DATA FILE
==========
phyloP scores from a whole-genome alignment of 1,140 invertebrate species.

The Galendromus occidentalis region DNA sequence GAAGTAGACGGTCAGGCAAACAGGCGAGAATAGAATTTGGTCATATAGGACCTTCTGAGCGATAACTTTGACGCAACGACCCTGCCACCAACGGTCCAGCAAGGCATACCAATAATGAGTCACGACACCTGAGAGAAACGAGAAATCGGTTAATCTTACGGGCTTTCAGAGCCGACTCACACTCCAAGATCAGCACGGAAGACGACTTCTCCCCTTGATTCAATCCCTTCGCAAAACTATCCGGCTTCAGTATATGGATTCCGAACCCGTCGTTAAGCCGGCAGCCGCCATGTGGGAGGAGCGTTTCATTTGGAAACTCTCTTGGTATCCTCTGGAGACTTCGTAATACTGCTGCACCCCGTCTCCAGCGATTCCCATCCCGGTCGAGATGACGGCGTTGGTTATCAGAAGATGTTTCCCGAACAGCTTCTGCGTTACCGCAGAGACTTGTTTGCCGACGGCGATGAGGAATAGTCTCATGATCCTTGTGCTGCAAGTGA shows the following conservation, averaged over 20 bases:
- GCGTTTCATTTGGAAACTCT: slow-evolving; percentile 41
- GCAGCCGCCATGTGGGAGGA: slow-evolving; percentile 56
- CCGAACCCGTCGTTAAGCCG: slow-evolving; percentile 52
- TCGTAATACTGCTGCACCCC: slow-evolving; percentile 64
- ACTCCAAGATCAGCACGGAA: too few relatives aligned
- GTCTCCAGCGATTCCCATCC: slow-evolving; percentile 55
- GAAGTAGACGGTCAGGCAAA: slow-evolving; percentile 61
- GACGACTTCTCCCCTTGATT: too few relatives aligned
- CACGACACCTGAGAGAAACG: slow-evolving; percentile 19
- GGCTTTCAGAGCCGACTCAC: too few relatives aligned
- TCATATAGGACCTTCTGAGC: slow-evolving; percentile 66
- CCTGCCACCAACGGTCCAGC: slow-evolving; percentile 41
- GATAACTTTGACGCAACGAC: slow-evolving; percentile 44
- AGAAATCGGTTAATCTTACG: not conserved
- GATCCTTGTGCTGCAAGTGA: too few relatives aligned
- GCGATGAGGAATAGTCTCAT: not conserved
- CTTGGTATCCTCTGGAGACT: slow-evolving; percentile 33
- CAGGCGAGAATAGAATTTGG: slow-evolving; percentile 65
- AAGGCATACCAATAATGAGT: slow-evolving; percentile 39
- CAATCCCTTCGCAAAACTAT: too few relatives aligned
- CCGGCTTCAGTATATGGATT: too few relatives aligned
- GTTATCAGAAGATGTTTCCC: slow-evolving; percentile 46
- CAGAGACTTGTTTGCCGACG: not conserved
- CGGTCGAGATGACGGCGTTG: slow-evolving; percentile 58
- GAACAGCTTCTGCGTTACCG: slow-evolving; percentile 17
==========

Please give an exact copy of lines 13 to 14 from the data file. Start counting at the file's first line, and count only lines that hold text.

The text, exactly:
- TCATATAGGACCTTCTGAGC: slow-evolving; percentile 66
- CCTGCCACCAACGGTCCAGC: slow-evolving; percentile 41